Habitable Greece was in the center, along with the Mediterranean Sea. The northern part was Europe and the southern past Asia. It was nothing very specific, but still quite impressive!
From that point on, maps only became more detailed as more and more areas were explored and written about in the maps. These maps still followed the same pattern of being circular, surrounded by sea on all sides, but these maps had more details about places in Asia and Europe.
Map-making was not restricted to the Greeks; the Chinese also made maps on silk and wooden blocks that date back to the 4th century.
In the 3rd century, Eratosthenes successfully calculated the circumference of the earth, and it was established that the earth was actually spherical, and not flat. This discovery also led to subsequent changes in the field of cartography.
The Greeks used the stade as the measure of distance and it was popular to hire bematists, people who counted the distance between two places by traveling the distance on foot. The time taken by people to travel between places was used as a measure of distance. All of this data gradually helped people know the size and distance of particular places.
Triangulation: A Mathematical Technique To Measure Distances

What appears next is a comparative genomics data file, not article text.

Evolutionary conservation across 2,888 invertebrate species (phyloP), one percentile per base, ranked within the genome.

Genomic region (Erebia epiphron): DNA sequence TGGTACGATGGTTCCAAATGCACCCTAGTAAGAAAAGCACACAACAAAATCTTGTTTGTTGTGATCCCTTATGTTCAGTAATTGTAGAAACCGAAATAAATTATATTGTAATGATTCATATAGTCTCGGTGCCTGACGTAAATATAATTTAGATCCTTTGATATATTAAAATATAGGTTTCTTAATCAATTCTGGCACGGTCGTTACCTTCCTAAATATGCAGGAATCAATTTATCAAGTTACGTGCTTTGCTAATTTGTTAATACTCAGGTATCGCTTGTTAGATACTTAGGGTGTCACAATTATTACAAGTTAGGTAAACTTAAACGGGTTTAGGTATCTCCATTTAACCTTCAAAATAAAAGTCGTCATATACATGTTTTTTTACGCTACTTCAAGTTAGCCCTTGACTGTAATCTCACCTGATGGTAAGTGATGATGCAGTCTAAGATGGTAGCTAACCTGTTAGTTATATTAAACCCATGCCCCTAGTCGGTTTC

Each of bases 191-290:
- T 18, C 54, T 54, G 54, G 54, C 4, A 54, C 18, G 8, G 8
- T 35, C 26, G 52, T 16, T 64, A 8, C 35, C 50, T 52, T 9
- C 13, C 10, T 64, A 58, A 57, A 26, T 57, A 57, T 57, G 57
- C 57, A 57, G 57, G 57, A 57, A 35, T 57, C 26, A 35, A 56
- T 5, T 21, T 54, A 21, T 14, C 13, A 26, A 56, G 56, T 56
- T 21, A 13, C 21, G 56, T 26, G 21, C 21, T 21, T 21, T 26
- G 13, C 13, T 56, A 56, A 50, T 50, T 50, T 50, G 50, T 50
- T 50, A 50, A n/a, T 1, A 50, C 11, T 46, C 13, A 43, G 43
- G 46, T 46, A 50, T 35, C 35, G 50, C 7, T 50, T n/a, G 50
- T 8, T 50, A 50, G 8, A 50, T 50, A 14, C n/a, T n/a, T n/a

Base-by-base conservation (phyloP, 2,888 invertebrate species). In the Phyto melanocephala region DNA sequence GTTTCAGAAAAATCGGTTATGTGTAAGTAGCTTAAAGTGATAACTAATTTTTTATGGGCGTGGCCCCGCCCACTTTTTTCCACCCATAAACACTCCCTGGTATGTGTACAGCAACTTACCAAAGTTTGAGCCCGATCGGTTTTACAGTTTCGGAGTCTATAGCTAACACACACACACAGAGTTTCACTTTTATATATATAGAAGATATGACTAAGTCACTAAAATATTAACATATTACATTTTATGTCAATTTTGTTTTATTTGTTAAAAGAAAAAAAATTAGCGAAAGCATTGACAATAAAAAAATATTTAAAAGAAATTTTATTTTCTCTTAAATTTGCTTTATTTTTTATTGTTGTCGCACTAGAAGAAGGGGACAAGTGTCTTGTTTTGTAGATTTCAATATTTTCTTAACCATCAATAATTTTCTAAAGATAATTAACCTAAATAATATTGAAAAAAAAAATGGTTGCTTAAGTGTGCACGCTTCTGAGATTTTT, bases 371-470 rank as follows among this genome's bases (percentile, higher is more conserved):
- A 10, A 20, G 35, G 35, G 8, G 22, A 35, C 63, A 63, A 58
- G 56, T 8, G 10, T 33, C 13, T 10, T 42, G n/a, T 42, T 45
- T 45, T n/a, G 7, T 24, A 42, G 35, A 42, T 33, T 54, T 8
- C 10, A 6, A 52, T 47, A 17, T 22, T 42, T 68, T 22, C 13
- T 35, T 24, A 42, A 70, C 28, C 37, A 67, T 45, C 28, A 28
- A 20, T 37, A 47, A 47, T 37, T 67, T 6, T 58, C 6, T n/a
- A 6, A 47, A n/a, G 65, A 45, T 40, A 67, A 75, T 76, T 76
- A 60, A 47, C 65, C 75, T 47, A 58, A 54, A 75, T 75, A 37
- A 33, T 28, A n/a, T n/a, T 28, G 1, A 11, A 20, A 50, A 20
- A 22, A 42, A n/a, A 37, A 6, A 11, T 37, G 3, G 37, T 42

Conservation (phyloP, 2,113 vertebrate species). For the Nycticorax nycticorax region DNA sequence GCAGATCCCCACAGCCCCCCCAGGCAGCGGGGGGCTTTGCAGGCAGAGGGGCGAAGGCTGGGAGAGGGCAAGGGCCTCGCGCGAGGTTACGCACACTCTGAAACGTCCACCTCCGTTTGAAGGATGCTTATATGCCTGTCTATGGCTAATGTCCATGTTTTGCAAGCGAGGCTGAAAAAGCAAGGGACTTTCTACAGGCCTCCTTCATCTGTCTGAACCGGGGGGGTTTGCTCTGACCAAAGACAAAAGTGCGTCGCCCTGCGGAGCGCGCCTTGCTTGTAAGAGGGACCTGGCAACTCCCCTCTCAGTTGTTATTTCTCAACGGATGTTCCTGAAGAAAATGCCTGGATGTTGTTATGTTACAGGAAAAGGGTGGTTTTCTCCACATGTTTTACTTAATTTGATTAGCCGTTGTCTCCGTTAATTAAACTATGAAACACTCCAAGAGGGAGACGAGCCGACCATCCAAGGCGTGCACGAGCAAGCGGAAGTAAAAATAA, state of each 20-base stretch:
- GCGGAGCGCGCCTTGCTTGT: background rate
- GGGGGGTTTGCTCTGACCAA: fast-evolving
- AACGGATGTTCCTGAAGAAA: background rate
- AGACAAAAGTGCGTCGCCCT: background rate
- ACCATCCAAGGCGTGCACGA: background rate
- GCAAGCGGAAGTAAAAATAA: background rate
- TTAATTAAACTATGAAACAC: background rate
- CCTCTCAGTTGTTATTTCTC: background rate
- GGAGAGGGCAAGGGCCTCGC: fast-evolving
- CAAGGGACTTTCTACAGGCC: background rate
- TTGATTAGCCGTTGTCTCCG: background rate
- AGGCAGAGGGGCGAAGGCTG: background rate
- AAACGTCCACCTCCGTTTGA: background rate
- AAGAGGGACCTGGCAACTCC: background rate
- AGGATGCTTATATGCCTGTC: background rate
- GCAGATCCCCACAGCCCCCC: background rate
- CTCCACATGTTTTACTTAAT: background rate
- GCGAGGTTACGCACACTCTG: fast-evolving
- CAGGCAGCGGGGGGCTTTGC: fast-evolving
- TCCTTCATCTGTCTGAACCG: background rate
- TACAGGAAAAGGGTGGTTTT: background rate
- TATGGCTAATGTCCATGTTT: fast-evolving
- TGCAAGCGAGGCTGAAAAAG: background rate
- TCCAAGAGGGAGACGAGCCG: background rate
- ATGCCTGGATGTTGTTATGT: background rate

It might surprise you if I said that map-making was connected more to mathematics than geography during ancient times, but it’s true. Map-making was essentially an art that used mathematical methods like triangulation! If you know the angles and distances between places, it was possible to calculate the distance between them; this was the most commonly used technique during those times. This method of triangulation is still used today but in a far more sophisticated way.
Eratosthenes also developed a grid that helped him locate places. He designated a line passing through Rhodes and the Pillars of Hercules (present-day Gibraltar) as one of the chief lines of his grid. This line divided the world into two fairly equal parts and defined the longest east-west extent known.
He chose a line through Rhodes as the main axis for the north-south grid lines. Then he drew seven parallel lines to both the main axes, which formed a rectangular grid. It was with this grid’s help that he was able to locate places on the first world map!
Ptolemy created a map of the world in the 2nd century AD using the longitudes and latitudes that we still use today. Ptolemy’s work is similar to Eratosthenes’ map, but his work is more recognized, due to the fact that he not only made a map, but also wrote a book about how he drew the map.